Since Jerry Garcia died in 1995, the vast community of Grateful Dead fans has been extremely vocal with its preference for just how the surviving band members should proceed. Often, these opinions were the product of a deep hurt – many Deadheads were seemingly unable to come to terms with Garcia’s death, and they were prone to lashing out at anyone and everyone to deal with their pain.
Somewhere in this often-public trading of opinions, founding GD member Bob Weir became the whipping boy for Deadheads who seemed deeply irked that Weir was making music in grand GD tradition while Garcia was gone. No matter that Weir was doing excellent work with, at first, Ratdog and, later, the Other Ones, the Dead and the ongoing Furthur project. Many of the Garcia devout were never going to be satisfied.
Of all of the post-Garcia Grateful Dead-related bands I’ve had the pleasure of seeing, Ratdog brought me closest to the vibe of the Garcia-era GD shows I caught. The consistently high level of improvisation; the strength of commitment in Weir’s delivery; the depth and diversity of the set lists; and the fearlessness displayed by the musicians, who seemed eager to follow wherever the music led them – all of these recalled with visceral power the height of Garcia-led Dead.
With the Weir/Lesh-led Furthur on hiatus for 2014, Weir has reformed Ratdog with founding members Rob Wasserman (upright bass) and Jay Lane (drums), plus newer recruits Jeff Chimenti (keys) and Robin Sylvester (electric bass). Longtime GD associate Steve Kimmock rounds out the lineup with his often-transcendent guitar work.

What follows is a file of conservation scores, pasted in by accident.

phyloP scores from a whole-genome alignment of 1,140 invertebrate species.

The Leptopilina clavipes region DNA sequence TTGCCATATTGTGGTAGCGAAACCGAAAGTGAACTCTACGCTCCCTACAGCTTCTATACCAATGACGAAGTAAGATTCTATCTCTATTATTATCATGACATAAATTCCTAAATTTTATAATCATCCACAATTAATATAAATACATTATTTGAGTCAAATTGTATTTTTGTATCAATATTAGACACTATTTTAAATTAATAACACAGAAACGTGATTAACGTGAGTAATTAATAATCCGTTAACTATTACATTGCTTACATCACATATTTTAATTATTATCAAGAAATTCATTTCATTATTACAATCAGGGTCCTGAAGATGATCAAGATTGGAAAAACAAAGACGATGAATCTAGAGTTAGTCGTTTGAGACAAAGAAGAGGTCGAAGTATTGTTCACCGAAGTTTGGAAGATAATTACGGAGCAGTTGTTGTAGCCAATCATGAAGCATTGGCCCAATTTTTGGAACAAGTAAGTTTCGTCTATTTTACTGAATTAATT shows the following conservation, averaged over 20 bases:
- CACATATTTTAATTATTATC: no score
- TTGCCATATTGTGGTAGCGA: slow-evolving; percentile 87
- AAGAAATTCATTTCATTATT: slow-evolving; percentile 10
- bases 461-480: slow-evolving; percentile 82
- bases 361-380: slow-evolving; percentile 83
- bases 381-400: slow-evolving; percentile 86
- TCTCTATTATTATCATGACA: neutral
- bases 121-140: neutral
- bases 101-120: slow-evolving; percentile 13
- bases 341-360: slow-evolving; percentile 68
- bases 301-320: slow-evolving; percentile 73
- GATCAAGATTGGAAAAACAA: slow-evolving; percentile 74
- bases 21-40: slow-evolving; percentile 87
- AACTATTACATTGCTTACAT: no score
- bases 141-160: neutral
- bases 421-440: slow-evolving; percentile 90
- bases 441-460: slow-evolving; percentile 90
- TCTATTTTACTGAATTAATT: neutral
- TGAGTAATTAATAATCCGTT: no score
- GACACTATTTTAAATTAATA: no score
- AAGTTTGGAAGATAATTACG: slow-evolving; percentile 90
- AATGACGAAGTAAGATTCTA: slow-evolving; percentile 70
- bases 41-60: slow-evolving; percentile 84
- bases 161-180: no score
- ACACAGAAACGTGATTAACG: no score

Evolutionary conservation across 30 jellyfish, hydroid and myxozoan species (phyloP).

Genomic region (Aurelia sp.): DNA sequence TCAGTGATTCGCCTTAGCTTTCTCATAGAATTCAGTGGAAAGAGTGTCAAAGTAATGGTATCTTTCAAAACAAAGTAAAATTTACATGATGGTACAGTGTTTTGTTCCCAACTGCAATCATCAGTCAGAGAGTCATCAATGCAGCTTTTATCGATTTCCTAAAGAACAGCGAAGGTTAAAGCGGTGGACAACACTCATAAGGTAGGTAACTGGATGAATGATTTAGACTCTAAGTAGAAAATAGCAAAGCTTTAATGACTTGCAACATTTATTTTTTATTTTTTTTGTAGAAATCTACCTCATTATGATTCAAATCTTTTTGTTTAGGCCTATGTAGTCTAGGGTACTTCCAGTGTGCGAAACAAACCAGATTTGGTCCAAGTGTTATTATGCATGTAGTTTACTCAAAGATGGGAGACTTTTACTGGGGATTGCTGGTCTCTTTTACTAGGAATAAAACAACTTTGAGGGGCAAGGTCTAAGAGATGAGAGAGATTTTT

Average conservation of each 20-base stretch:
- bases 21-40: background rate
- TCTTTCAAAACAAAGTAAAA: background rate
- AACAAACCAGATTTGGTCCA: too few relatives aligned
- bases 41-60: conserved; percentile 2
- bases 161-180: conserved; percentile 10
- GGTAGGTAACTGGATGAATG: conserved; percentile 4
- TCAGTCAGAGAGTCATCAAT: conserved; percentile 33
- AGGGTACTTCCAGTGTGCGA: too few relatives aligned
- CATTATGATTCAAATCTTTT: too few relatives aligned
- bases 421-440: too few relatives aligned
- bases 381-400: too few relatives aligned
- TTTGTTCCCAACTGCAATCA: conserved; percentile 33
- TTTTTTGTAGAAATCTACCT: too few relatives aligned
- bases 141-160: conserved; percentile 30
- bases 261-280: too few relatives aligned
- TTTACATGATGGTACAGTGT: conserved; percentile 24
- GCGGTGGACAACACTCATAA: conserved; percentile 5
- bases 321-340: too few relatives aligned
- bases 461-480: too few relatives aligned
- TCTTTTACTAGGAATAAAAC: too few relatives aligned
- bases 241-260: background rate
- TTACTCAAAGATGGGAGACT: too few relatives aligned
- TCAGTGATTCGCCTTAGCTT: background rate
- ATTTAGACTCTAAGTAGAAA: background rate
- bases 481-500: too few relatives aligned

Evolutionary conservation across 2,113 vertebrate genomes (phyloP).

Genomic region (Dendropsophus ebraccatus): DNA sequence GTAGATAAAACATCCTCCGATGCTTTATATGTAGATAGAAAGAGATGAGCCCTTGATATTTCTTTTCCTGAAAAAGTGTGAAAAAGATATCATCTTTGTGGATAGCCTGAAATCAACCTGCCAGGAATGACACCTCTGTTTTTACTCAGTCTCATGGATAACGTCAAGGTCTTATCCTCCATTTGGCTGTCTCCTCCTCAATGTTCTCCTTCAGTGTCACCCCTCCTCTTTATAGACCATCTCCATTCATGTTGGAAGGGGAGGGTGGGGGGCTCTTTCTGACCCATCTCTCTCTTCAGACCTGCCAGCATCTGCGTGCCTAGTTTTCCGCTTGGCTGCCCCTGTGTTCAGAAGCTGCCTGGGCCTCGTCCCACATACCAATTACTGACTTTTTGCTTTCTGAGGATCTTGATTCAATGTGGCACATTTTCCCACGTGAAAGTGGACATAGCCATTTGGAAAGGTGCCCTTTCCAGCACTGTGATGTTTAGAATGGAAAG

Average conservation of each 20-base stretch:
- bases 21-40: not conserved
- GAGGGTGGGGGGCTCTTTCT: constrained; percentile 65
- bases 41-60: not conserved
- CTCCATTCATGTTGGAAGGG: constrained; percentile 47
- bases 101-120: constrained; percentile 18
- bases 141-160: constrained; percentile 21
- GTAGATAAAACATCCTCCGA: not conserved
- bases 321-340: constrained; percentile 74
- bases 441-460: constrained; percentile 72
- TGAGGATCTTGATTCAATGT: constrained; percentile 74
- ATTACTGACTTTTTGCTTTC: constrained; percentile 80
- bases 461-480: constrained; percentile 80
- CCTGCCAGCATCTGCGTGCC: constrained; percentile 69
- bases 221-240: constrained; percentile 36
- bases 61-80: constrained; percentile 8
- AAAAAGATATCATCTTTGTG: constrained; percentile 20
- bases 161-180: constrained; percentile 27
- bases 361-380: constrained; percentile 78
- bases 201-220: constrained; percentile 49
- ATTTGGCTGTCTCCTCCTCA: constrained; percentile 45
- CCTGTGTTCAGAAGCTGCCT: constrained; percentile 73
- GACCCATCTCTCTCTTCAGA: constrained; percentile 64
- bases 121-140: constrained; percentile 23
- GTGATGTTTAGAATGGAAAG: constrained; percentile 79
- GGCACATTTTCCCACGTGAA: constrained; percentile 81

There are only 23 dates on the Ratdog spring reunion tour. It speaks to Weir’s love for performing in our area that one of them is at 7:30 p.m. Tuesday in Shea’s Performing Arts Center (646 Main St.). Tickets are $32 to $52 (box office, Ticketmaster.com and www.gdtstoo.com). Check www.ratdog.org/tour for set lists from the jaunt.
Security in mind
When queried regarding my most indelible concert memories, I’m invariably reminded of a beautiful evening in 1983, watching Peter Gabriel and his band perform at the Saratoga Performing Arts Center as part of their “Security” tour. I was 15, and though a staunch Gabriel fan, was not prepared for what I was to witness.
The music – stark, riveting, minimalistic, tribal and percussion-heavy – was married to the production and performance-art aspects of the presentation in such a manner as to pretty much blow my mind. I’ve seen thousands of concerts since, but this one occupies its own private room in my dusty memory mansion.
The drummer in Gabriel’s band was Jerry Marotta, and his genre-busting marriage of world beat and rock with a vaguely post-punk underpinning anchored Gabriel’s material in a visceral manner. Gabriel went on to far greater commercial success, but the stark and intimate drama of the “Security” material as presented live is something he rarely revisited. Happily, Marotta recently assembled an ensemble called the Security Project – with his old Gabriel band cohort Larry Fast on synthesizers and former King Crimson Chapman Stick and Warr Guitar virtuoso Trey Gunn, among others – to perform variations on the music that informed that original 1983 tour.
The Security Project performs at 8 p.m. Monday in the Tralf Music Hall (622 Main St.). Tickets are $21 advance or $25 night of the show (box office, Ticketmaster).
There are many fine ensembles in town paying tribute to the catalog of particular artists. It seems more than fitting that we now have a repertory ensemble dedicated to the music of jazz genius Miles Davis. This new group also boasts a lineup including several of the most esteemed jazz musicians in town.
Star People: The Miles Davis Project – Bobby Millitello on alto sax, George Caldwell on piano, John Bacon Jr. on drums, Tim Clarke on trumpet and Doug Stone on tenor sax – will make its debut at 8 p.m. Thursday in Pausa Art House (19 Wadsworth St.). For this show, the group will perform the classic Miles platters “Kind of Blue” and “Milestones” in their entirety.
Star People: The Miles Davis Project is planned as an ongoing consideration, with the collective pulling pages from the Miles Davis book and performing them “as they were originally presented in album form.” Admission will be $10 at the door, $7 for students with ID.